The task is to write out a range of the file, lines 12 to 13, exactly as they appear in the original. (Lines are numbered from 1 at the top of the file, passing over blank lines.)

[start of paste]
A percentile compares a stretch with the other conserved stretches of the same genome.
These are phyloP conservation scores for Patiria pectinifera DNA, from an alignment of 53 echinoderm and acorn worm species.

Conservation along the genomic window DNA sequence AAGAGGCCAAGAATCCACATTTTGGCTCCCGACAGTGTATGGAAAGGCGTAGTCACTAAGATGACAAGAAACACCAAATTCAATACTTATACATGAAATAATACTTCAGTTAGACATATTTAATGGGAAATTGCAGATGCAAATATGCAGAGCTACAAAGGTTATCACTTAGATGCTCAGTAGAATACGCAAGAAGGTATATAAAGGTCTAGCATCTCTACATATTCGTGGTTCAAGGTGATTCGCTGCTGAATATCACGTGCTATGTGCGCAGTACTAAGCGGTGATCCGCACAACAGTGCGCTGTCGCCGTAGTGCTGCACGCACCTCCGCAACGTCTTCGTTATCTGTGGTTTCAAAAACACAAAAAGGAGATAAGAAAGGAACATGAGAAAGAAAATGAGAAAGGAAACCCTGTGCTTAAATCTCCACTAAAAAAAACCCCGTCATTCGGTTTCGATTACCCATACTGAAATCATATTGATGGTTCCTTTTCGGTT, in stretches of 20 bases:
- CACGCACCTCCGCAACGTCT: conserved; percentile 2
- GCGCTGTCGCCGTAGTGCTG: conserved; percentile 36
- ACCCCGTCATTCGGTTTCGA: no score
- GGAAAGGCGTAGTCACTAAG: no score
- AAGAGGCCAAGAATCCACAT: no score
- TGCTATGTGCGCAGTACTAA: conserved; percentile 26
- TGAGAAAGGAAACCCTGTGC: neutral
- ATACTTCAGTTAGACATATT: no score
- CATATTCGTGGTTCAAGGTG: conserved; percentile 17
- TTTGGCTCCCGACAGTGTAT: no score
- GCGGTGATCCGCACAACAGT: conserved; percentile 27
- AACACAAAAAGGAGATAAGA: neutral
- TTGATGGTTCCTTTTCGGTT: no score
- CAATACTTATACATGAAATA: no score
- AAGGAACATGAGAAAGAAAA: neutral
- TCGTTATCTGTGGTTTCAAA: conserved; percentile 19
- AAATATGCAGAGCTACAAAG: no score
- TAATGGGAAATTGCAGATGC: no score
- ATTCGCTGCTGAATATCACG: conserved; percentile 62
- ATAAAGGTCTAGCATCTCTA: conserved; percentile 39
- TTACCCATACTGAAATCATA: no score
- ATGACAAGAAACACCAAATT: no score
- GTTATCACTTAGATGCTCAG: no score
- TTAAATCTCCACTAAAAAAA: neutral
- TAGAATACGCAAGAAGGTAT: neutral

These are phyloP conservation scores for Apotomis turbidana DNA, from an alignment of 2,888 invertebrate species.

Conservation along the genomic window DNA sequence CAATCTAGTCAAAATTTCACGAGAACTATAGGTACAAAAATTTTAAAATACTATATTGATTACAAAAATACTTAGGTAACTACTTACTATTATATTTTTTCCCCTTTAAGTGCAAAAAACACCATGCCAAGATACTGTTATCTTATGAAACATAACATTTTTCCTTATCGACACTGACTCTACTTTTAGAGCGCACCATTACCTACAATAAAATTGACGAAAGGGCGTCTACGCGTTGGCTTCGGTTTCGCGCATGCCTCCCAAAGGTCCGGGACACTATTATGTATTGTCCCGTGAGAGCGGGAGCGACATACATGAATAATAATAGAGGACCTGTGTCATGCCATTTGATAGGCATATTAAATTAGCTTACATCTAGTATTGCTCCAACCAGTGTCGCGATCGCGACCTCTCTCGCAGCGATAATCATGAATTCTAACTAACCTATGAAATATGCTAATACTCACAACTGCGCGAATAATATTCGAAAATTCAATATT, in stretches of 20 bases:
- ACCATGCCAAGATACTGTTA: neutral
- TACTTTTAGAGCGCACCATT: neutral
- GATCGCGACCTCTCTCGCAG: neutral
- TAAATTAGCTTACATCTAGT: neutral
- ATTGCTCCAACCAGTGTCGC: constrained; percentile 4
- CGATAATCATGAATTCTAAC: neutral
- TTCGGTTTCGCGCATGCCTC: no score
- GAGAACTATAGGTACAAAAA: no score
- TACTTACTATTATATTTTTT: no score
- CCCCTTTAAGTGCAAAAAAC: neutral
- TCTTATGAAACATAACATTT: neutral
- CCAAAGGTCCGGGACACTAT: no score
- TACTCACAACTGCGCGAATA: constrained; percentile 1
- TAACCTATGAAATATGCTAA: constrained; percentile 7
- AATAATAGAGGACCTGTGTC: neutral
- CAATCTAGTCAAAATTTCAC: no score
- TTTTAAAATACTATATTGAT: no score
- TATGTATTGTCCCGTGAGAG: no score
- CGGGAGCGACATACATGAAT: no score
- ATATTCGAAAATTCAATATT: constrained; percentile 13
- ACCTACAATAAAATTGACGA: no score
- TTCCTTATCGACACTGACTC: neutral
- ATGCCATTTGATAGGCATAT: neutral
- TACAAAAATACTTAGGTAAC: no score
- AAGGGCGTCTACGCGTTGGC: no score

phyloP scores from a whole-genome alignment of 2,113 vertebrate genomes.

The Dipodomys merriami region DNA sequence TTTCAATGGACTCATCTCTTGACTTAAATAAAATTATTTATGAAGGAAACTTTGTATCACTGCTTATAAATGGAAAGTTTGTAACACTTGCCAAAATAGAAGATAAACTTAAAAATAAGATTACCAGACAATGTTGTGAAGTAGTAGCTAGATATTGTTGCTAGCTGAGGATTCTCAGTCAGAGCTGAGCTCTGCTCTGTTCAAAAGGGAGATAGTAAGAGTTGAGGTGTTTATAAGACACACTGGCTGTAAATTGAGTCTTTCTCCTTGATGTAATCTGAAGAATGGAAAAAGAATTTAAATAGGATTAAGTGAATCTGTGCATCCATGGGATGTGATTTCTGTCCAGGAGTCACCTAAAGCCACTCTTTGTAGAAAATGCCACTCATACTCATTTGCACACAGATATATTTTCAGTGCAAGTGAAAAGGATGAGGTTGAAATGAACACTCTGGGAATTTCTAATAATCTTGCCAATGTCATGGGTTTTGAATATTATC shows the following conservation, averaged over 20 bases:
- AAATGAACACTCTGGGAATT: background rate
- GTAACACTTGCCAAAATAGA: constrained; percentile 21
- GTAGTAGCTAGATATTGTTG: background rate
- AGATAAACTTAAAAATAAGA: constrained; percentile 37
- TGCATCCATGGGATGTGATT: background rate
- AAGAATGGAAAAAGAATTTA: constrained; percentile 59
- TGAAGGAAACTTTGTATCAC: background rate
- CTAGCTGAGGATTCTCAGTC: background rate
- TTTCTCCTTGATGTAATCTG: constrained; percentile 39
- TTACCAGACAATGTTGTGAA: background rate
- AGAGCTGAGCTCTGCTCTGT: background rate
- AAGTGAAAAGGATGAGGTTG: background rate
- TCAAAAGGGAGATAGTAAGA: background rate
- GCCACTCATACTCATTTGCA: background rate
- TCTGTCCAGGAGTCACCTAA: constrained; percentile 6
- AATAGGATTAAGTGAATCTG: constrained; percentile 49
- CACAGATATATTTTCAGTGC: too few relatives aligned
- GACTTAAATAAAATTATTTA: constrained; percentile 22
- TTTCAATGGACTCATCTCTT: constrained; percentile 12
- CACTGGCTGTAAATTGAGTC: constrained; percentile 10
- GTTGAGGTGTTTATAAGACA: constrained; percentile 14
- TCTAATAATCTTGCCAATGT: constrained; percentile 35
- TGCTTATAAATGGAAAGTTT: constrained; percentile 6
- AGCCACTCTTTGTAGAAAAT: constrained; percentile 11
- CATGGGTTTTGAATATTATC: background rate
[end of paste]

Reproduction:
- CATATTCGTGGTTCAAGGTG: conserved; percentile 17
- TTTGGCTCCCGACAGTGTAT: no score